This PBS video focuses on sea level rise in Norfolk, Virginia and how the residents are managing the logistical, financial and political implications. Science journalists who have been studying Norfolk's rising sea level problems are interviewed, as well as local residents who are being impacted.

This animation illustrates how the hardiness zones for plants have changed between 1990 and 2006 based data from 5,000 National Climatic Data Center cooperative stations across the continental United States.

This introductory video describes the basic principles of residential geothermal heat pumps.

This qualitative graphic illustrates the various factors that affect the amount of solar radiation hitting or being absorbed by Earth's surface such as aerosols, clouds, and albedo.

Video and animations of sea level from NASA's Climate website. Since 1992, NASA and CNES have studied sea surface topography as a proxy for ocean temperatures. NASA Missions TOPEX/Poseidon, Jason 1 and Jason 2 have been useful in predicting major climate, weather, and geologic events including El Nino, La Nina, Hurricane Katrina, and the Indian Ocean Tsunami.

This animation allows students to explore the infrared spectra of greenhouse gases and depict the absorption spectra. Vibrational modes and Earth's energy spectrum can also be overlaid.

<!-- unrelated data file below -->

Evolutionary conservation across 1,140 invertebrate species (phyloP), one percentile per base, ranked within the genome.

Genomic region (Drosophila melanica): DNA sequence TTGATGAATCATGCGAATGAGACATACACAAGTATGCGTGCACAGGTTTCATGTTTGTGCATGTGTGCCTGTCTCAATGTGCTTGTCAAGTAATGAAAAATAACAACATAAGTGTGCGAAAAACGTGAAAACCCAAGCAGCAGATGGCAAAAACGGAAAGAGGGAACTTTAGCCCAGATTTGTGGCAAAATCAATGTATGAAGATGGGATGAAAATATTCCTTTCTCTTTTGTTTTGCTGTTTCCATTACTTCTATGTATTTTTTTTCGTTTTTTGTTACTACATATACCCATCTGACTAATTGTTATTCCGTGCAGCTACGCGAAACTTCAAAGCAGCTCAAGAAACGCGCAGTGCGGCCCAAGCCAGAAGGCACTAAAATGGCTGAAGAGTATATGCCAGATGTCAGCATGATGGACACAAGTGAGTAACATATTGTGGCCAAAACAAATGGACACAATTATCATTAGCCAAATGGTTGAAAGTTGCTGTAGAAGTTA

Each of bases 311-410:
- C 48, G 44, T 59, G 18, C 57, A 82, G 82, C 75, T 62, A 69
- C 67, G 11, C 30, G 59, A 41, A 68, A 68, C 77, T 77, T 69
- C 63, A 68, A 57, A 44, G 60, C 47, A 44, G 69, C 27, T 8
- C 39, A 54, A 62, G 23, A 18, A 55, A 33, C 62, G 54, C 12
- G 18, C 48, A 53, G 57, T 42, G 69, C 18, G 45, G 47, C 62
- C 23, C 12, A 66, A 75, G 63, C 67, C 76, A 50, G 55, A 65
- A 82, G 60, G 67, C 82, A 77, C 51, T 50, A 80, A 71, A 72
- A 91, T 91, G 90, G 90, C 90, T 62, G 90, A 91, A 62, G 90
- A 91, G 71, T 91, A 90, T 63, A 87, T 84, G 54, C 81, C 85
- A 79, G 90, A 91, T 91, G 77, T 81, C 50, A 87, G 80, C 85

This video segment highlights how the U.S. military is the single largest user of energy in the nation, but it is also trying to reduce its carbon bootprint. Scenes taped at Fort Irwin and Camp Pendleton show the Army and Marines experimenting with wind and solar in order to reduce the number of fuel convoys that are vulnerable to attack.

This animated map shows prevailing surface wind direction and strength across the lower 48 states of the US.

This is an interactive map that illustrates the scale of potential flooding in Alabama, Mississippi, and Florida due to projected sea level rise. It is a collaborative project of NOAA Sea Grant Consortium and the US Geological Survey. It is a pilot project, so there is some possibility that the resource may not be maintained over time.

This animated visualization represents a time history of atmospheric carbon dioxide in parts per million (ppm) from 1979 to 2016, and then back in time to 800,000 years before the present.

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